Getting yearly physicals is an important part of catching sun cancer early because most doctors will look at your skin for the signs above. If they don’t, ask them to. It could mean the difference between a quick incision to remove a localized Stage 0 tumor or major surgeries, chemotherapy, etc. under treatment of Stage IV cancer.

Prevention Tips

  • Wear sunscreen of SPF 30 or higher
  • Wear UV-blocking sunglasses
  • Wear UV protective clothing. Coolibar and Columbia are among companies that offer numerous options.
  • Avoid spending time in the sun between the hours of 10:00 am and 4:00 pm.
  • Check your area’s UV Index and follow the EPA’s scale below accordingly. You can find your area’s UV forecast on sites such as The Weather Network or download the EPA’s SunWise UV Index app for either iPhone or Android devices.
  • Avoid places with bright surfaces such as sand, water, and snow which reflect UV and increase exposure. If you can’t avoid them, take extra precaution against exposure.
  • Avoid tanning and never use tanning beds.
  • Know if your medications increase your skin’s sensitivity to sunlight.

EPA’s UV Index Scale

The UV Index scale below conforms with international guidelines that were established by the World Health Organization. Find the guide at

UV Index Number Exposure Level Time to Burn Actions to Take
0-2 Low 60 minutes Low risk of harm from unprotected sun exposure for the average person.

  • Wear sunglasses on bright days
  • Apply SPF 30 sunscreen if you burn easily
3-5 Moderate 45 minutes Moderate risk of harm from unprotected sun exposure.

  • Stay in shade midday when the sun is strongest.
  • Wear protective clothing and UV-blocking sunglasses
  • Apply SPF 30 sunscreen every 2 hours and after swimming or sweating
6-7 High 30 minutes High risk of harm from unprotected sun exposure. Protection against skin and eye damage is needed.

  • Reduce time in the sun between 10:00 am and 4:00 pm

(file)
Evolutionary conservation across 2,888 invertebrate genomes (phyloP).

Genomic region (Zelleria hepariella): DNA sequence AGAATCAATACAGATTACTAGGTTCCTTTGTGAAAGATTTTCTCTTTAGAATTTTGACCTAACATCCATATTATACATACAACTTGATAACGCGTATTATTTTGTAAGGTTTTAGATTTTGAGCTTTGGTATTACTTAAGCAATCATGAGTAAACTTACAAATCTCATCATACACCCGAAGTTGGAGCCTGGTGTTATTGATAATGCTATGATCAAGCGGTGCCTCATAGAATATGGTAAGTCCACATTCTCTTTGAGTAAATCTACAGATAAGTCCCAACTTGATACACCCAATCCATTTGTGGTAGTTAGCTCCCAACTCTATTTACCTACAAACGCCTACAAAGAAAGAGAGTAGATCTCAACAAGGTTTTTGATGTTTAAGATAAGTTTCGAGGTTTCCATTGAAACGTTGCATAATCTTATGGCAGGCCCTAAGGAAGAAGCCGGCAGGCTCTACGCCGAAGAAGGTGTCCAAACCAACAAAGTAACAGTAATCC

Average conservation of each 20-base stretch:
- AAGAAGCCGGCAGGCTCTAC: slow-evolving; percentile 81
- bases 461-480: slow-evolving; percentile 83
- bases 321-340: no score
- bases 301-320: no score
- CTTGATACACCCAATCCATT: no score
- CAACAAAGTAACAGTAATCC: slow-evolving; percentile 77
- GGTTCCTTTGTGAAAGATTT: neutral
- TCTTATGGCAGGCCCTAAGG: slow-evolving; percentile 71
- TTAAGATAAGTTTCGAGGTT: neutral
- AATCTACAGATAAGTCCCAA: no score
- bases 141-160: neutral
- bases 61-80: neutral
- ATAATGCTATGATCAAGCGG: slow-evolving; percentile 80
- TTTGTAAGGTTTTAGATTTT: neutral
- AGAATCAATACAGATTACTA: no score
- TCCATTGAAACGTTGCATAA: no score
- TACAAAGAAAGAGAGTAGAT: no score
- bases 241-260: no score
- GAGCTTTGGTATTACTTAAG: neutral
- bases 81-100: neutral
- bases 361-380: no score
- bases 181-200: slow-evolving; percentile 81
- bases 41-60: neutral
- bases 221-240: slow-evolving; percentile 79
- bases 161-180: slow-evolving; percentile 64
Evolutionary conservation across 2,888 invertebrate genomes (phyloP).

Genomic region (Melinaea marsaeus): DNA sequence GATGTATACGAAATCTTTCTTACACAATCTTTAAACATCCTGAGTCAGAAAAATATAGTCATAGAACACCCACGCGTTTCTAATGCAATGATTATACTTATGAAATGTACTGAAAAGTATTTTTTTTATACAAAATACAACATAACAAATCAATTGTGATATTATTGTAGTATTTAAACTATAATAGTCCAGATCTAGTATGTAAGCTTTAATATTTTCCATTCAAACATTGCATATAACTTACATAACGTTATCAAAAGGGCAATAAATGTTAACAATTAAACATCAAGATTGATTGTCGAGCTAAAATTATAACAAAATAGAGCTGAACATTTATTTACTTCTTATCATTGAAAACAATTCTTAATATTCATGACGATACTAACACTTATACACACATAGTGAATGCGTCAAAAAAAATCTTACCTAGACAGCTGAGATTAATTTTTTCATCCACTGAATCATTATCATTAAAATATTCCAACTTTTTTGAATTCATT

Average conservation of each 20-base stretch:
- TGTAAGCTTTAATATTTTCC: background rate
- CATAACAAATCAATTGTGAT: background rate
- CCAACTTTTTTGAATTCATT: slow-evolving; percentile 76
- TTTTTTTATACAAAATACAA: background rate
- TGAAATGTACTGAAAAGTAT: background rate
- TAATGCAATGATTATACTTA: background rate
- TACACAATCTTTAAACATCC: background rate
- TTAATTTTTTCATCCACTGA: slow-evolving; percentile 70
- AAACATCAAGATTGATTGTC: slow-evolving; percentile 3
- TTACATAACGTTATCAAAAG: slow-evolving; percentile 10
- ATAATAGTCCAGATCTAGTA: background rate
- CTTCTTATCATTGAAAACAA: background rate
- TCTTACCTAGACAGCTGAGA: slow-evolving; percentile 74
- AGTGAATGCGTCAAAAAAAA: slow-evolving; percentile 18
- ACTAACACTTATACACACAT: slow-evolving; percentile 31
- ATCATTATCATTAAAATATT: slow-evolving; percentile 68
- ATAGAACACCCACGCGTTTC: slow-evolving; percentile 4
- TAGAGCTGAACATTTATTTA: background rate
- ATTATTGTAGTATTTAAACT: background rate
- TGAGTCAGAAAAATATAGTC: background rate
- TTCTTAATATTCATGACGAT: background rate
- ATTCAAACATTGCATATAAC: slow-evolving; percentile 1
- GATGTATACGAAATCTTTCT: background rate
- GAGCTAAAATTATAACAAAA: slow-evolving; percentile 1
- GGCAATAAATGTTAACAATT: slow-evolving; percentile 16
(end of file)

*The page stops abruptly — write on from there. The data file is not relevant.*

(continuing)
• Seek shade and wear protective clothing and UV-blocking sunglasses.
  • Apply SPF 30 sunscreen every 2 hours and after swimming or sweating
8-10 Very High 15-25 minutes Very high risk of harm from unprotected sun exposure. Take extra precautions because unprotected skin and eyes will be damaged and can burn quickly.

  • Reduce time in the sun between 10:00 am and 4:00 pm
  • Seek shade and wear protective clothing and UV-blocking sunglasses.
  • Apply SPF 30 sunscreen every 2 hours and after swimming or sweating
11 or more Extreme 10 minutes Extreme risk of harm from unprotected sun exposure. Take all precautions because unprotected skin and eyes can burn in minutes.

  • Reduce time in the sun between 10:00 am and 4:00 pm
  • Seek shade and wear protective clothing and UV-blocking sunglasses.
  • Apply SPF 30 sunscreen every 2 hours and after swimming or sweating

Find today’s UV index for your area by entering your zip code or city and state in the box below.


About the Author

Coastal Pharmacy & Wellness Staff

Coastal Pharmacy & Wellness Staff

Our staff specialties range from pharmaceuticals to nutritional health and wellness, to sports nutrition. We are here to share that knowledge. If we don't know immediately, we'll find out. Stop into the pharmacy or nutritional health and wellness department to ask questions relating to your specific needs, or send us an email.